Greenop KR, Miller M, Bailey HD, Scott RJ, Attia J, Bower C, van Bockxmeer FM, Ashton LJ, Armstrong BK, Milne E. Paternal dietary folate, B6 and B12 intake and the risk of childhood brain tumors. Nutrition & Cancer. 2015:67(2) 224-230.
Greenop KR, Scott RJ, Attia J, Bower C, de Klerk NH, Norris MD, Haber M, Jamieson SJ, van Bockxmeer FM, Gottardo NG, Ashton LJ, Armstrong BK, Milne E. Folate pathway gene polymorphisms and risk of childhood brain tumors: results from an Australian case-control study. Cancer Epidemiology, Biomarkers and Prevention. 2015: 24(6); 1-7.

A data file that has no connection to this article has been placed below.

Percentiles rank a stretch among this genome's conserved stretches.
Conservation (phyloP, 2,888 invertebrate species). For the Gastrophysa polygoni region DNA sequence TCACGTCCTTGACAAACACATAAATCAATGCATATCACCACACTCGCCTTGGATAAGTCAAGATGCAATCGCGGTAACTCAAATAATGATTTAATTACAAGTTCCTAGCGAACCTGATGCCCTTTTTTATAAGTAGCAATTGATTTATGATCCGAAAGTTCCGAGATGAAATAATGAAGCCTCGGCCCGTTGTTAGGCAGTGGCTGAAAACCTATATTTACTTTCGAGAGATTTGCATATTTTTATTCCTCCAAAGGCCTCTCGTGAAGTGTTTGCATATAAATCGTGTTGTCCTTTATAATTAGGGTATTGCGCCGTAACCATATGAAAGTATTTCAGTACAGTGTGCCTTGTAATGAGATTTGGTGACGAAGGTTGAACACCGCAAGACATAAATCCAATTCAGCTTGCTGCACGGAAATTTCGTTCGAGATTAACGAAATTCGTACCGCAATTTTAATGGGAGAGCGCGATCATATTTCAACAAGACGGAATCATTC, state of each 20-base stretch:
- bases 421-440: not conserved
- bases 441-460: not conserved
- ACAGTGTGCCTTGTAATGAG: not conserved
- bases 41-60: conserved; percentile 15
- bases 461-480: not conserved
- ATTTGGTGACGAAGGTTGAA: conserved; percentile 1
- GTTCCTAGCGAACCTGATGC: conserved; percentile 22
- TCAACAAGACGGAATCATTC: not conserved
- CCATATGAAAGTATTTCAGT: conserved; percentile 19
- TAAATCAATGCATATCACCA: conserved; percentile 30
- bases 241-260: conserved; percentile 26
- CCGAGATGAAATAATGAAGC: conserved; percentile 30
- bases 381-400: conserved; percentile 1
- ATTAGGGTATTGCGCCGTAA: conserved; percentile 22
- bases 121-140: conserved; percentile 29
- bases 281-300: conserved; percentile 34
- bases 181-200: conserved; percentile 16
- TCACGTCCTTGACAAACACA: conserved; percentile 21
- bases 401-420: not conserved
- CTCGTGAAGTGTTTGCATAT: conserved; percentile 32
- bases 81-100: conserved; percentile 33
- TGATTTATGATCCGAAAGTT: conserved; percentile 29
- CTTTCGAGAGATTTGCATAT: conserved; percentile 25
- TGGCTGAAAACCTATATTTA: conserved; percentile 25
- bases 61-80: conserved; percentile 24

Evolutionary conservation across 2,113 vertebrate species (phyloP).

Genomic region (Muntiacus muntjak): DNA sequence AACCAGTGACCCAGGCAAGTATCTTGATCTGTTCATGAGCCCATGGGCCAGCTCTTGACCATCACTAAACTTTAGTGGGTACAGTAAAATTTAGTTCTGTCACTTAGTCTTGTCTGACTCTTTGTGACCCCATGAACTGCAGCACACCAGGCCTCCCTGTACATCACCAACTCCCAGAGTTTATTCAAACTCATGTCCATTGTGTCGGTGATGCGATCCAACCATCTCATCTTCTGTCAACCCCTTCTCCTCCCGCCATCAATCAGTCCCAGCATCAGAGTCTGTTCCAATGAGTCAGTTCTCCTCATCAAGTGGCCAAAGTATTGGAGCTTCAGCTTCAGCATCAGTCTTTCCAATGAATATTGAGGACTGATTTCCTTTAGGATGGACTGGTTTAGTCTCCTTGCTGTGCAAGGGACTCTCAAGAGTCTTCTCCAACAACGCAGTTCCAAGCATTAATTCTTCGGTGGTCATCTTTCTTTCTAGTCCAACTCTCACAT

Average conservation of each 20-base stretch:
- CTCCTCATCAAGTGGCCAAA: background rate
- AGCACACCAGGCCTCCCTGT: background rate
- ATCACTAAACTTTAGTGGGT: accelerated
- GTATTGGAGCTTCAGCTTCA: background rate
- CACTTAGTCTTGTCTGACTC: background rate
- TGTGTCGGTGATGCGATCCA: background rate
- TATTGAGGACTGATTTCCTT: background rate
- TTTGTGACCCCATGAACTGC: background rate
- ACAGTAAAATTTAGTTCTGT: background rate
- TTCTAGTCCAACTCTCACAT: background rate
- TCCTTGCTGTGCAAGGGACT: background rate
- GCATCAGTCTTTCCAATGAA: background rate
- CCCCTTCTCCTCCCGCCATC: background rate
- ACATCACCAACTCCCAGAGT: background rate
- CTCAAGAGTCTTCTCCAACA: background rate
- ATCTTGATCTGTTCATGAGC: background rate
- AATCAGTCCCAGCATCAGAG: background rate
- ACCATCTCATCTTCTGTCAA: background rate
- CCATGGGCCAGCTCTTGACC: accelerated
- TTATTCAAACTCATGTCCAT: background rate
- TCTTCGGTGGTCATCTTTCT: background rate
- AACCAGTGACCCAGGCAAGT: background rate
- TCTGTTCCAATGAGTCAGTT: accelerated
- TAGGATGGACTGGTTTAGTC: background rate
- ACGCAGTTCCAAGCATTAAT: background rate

Greenop KR, Miller M, Bailey HD, de Klerk NH, Attia J, Kellie SJ, Bower C, Armstrong BK, Milne E. Childhood folate, B6, B12 and food group intake and the risk of childhood brain tumors: results from an Australian case-control study. Cancer Causes and Control. 2015: 26:871-879. doi:10.1007/s10552-015-0562-z
Greenop KR, Hinwood A, Fritschi L, Scott RJ, Attia J, Ashton LJ, Heath J, Armstrong BK, Milne E. Vehicle refuelling, use of domestic wood heaters and the risk of childhood brain tumors: results from an Australian case-control study. Pediatric Blood & Cancer 2015;62:229-234 DOI: 10.1002/pbc.25268.
Nutrition and Genome Health in Children
TKI Investigators: Elizabeth Milne, Nick de Klerk Collaborators: Michael Fenech, Bruce Armstrong, Margaret Miller, Nathan O'Callaghan